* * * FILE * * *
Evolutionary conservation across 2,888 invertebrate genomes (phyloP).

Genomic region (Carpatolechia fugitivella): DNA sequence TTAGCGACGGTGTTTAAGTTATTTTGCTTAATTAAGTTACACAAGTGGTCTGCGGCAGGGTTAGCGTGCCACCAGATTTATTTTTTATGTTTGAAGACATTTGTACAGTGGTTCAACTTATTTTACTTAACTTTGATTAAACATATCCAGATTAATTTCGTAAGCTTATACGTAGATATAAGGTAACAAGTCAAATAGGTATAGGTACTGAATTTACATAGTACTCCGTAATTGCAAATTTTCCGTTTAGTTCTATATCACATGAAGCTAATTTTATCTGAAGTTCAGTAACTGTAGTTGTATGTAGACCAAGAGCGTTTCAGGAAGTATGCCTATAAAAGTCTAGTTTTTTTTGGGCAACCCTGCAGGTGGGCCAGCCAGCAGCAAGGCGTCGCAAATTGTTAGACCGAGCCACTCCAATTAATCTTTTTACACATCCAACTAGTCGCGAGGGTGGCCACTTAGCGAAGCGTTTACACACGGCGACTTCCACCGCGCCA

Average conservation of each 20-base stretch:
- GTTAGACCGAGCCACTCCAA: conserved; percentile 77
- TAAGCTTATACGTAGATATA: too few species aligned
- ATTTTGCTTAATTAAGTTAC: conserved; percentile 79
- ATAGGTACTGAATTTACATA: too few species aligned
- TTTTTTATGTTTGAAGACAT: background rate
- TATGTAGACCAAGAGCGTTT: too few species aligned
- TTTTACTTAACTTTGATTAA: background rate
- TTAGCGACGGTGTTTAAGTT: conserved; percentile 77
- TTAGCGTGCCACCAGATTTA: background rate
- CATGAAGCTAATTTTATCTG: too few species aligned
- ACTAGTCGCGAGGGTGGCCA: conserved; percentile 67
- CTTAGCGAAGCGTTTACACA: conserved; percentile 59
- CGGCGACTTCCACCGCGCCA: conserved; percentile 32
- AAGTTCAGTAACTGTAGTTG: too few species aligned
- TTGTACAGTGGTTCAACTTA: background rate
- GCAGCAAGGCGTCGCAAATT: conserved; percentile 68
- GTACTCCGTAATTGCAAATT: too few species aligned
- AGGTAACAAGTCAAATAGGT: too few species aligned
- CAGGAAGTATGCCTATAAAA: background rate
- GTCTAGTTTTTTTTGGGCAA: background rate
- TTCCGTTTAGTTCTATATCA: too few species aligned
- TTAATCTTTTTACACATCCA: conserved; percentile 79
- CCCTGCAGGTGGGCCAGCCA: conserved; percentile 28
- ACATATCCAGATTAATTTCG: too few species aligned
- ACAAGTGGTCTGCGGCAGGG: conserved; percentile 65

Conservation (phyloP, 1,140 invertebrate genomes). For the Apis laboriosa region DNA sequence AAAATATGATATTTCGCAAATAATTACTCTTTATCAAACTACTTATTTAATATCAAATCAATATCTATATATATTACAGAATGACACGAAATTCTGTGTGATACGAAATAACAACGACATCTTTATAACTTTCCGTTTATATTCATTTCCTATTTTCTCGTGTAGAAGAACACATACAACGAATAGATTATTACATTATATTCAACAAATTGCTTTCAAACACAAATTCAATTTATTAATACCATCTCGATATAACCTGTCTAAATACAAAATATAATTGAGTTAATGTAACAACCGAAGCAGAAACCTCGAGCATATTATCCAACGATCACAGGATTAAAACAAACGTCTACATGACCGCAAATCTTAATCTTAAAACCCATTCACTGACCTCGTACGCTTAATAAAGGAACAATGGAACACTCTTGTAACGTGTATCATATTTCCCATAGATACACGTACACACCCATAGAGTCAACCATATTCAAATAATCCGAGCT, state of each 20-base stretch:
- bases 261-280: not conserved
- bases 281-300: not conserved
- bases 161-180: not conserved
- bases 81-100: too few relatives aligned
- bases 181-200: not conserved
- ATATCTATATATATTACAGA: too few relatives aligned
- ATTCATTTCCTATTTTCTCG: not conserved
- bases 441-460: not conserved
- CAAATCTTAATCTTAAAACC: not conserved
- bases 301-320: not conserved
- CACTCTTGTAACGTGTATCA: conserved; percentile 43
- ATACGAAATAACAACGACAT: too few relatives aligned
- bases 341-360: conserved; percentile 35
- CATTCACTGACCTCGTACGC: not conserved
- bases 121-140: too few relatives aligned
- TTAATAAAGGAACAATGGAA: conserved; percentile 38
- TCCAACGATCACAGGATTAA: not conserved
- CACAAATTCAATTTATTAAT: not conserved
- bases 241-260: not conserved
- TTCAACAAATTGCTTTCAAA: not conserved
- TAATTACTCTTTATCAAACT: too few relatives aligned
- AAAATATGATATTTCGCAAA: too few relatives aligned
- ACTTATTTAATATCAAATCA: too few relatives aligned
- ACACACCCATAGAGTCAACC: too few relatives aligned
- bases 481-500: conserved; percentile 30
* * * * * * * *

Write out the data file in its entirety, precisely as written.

Evolutionary conservation across 2,888 invertebrate genomes (phyloP).

Genomic region (Carpatolechia fugitivella): DNA sequence TTAGCGACGGTGTTTAAGTTATTTTGCTTAATTAAGTTACACAAGTGGTCTGCGGCAGGGTTAGCGTGCCACCAGATTTATTTTTTATGTTTGAAGACATTTGTACAGTGGTTCAACTTATTTTACTTAACTTTGATTAAACATATCCAGATTAATTTCGTAAGCTTATACGTAGATATAAGGTAACAAGTCAAATAGGTATAGGTACTGAATTTACATAGTACTCCGTAATTGCAAATTTTCCGTTTAGTTCTATATCACATGAAGCTAATTTTATCTGAAGTTCAGTAACTGTAGTTGTATGTAGACCAAGAGCGTTTCAGGAAGTATGCCTATAAAAGTCTAGTTTTTTTTGGGCAACCCTGCAGGTGGGCCAGCCAGCAGCAAGGCGTCGCAAATTGTTAGACCGAGCCACTCCAATTAATCTTTTTACACATCCAACTAGTCGCGAGGGTGGCCACTTAGCGAAGCGTTTACACACGGCGACTTCCACCGCGCCA

Average conservation of each 20-base stretch:
- GTTAGACCGAGCCACTCCAA: conserved; percentile 77
- TAAGCTTATACGTAGATATA: too few species aligned
- ATTTTGCTTAATTAAGTTAC: conserved; percentile 79
- ATAGGTACTGAATTTACATA: too few species aligned
- TTTTTTATGTTTGAAGACAT: background rate
- TATGTAGACCAAGAGCGTTT: too few species aligned
- TTTTACTTAACTTTGATTAA: background rate
- TTAGCGACGGTGTTTAAGTT: conserved; percentile 77
- TTAGCGTGCCACCAGATTTA: background rate
- CATGAAGCTAATTTTATCTG: too few species aligned
- ACTAGTCGCGAGGGTGGCCA: conserved; percentile 67
- CTTAGCGAAGCGTTTACACA: conserved; percentile 59
- CGGCGACTTCCACCGCGCCA: conserved; percentile 32
- AAGTTCAGTAACTGTAGTTG: too few species aligned
- TTGTACAGTGGTTCAACTTA: background rate
- GCAGCAAGGCGTCGCAAATT: conserved; percentile 68
- GTACTCCGTAATTGCAAATT: too few species aligned
- AGGTAACAAGTCAAATAGGT: too few species aligned
- CAGGAAGTATGCCTATAAAA: background rate
- GTCTAGTTTTTTTTGGGCAA: background rate
- TTCCGTTTAGTTCTATATCA: too few species aligned
- TTAATCTTTTTACACATCCA: conserved; percentile 79
- CCCTGCAGGTGGGCCAGCCA: conserved; percentile 28
- ACATATCCAGATTAATTTCG: too few species aligned
- ACAAGTGGTCTGCGGCAGGG: conserved; percentile 65

Conservation (phyloP, 1,140 invertebrate genomes). For the Apis laboriosa region DNA sequence AAAATATGATATTTCGCAAATAATTACTCTTTATCAAACTACTTATTTAATATCAAATCAATATCTATATATATTACAGAATGACACGAAATTCTGTGTGATACGAAATAACAACGACATCTTTATAACTTTCCGTTTATATTCATTTCCTATTTTCTCGTGTAGAAGAACACATACAACGAATAGATTATTACATTATATTCAACAAATTGCTTTCAAACACAAATTCAATTTATTAATACCATCTCGATATAACCTGTCTAAATACAAAATATAATTGAGTTAATGTAACAACCGAAGCAGAAACCTCGAGCATATTATCCAACGATCACAGGATTAAAACAAACGTCTACATGACCGCAAATCTTAATCTTAAAACCCATTCACTGACCTCGTACGCTTAATAAAGGAACAATGGAACACTCTTGTAACGTGTATCATATTTCCCATAGATACACGTACACACCCATAGAGTCAACCATATTCAAATAATCCGAGCT, state of each 20-base stretch:
- bases 261-280: not conserved
- bases 281-300: not conserved
- bases 161-180: not conserved
- bases 81-100: too few relatives aligned
- bases 181-200: not conserved
- ATATCTATATATATTACAGA: too few relatives aligned
- ATTCATTTCCTATTTTCTCG: not conserved
- bases 441-460: not conserved
- CAAATCTTAATCTTAAAACC: not conserved
- bases 301-320: not conserved
- CACTCTTGTAACGTGTATCA: conserved; percentile 43
- ATACGAAATAACAACGACAT: too few relatives aligned
- bases 341-360: conserved; percentile 35
- CATTCACTGACCTCGTACGC: not conserved
- bases 121-140: too few relatives aligned
- TTAATAAAGGAACAATGGAA: conserved; percentile 38
- TCCAACGATCACAGGATTAA: not conserved
- CACAAATTCAATTTATTAAT: not conserved
- bases 241-260: not conserved
- TTCAACAAATTGCTTTCAAA: not conserved
- TAATTACTCTTTATCAAACT: too few relatives aligned
- AAAATATGATATTTCGCAAA: too few relatives aligned
- ACTTATTTAATATCAAATCA: too few relatives aligned
- ACACACCCATAGAGTCAACC: too few relatives aligned
- bases 481-500: conserved; percentile 30